JIS News

Contrary to the practice of placing the focus on civil and political rights which Western governments deem more important than economic, social and cultural rights that are the main thrust of Southern governments, all these rights must serve as the basis for full national development, says human rights specialist, Ms. Maarit Kohonen.
“Human Rights in development is not simply about job creation or increasing the Gross Domestic Product of a country. It is a process, and the process is as important as the outcome,” she explained. And, when the consideration for human rights concerns are factored in community and national development efforts, these “provide an analytical framework and a useful benchmark,” Miss Kohonen noted.
Ms. Kohonen was representing the United Nations High Commissioner on Human Rights at the recent two-day symposium put on by the Ministry of Justice and the Northern Caribbean University at the university campus in Mandeville. She has served on various investigative missions in several countries, including Rwanda, Bosnia, Herzegovina, East Timor and Cambodia.
Speaking at the caucus sessions on “Human Rights and Development”, the UN specialist told participants that the empowerment of citizens was one of the cornerstones in the upholding of human rights and, by extension, its role in development programmes. She counted literacy, access to shelter and health care among the tools of empowerment which, when fulfilled, enables community and national development “for a peaceful, secure and healthy life” for citizens.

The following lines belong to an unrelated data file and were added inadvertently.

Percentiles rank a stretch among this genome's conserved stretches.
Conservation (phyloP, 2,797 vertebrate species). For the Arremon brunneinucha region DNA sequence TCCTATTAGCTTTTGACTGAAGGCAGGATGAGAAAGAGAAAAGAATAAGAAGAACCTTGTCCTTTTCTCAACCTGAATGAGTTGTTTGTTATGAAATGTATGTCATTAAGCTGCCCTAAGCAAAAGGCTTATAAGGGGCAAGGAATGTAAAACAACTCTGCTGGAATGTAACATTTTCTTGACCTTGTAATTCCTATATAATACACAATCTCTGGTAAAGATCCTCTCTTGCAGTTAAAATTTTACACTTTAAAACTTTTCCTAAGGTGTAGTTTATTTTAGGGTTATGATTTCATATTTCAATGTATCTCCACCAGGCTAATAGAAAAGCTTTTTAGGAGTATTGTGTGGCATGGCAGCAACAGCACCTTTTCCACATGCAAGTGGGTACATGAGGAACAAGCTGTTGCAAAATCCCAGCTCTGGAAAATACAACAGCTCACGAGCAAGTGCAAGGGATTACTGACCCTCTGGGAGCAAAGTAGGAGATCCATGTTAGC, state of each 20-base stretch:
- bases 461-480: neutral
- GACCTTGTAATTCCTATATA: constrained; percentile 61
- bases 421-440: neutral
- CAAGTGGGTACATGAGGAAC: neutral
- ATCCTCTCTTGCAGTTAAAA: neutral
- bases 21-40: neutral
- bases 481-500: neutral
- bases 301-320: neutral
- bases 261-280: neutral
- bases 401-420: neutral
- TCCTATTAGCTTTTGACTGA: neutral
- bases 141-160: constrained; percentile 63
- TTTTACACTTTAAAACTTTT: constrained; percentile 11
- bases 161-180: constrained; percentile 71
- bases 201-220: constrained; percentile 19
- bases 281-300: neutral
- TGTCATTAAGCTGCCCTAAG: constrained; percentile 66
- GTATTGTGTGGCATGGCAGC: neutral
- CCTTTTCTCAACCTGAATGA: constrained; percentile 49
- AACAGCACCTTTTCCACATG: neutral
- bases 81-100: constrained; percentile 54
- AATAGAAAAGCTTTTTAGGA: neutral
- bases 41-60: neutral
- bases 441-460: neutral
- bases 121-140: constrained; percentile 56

It is in the spirit of individual empowerment that, Ms. Kohonen said, Jamaicans should make every effort to familiarize themselves with the Bill on The Charter of Rights and Freedoms, and to contribute to the upcoming deliberations on this Bill. She hailed the inclusion of the right to education in the document which, she told the audience, was not provided for under the present constitution.
Attention to non-discrimination and equality within the society are also critical human rights components in furthering development, Ms. Kohonen maintained. This, she continued, would necessitate the participation of those affected with HIV/AIDS and the disabled; but cautioned that “everything must have a balance.”
The UN specialist stressed that people’s basic human rights, such as the right to life and freedom from torture, are universal, irrespective of geographical location. She went on to argue the notion that the torture of any accused by members of any national security force ought not to be tolerated because it is a “cultural practice.”
Ms. Kohonen also emphasised the need for accountability in the development process, saying that effective mechanisms must be in place for both the security forces and the justice system. Such systems are essential as people generally do not know their basic human rights or are unaware of where to go to seek redress when their rights have been violated, she explained. Furthermore, she expressed support for any initiative to introduce students to the constitution as this would create greater awareness of some individual’s rights, in spite of the legal jargon contained in such a document.
The UN specialist, in responding to the question of death penalty posed by a student in the audience, stressed that human rights laws do not prohibit the death penalty; but the international community wants to ensure that the accused received a fair trial and all the avenues of appeal were exhausted. She emphasized, however, that human rights conventions do not permit the execution of pregnant women and children 18 years old and under.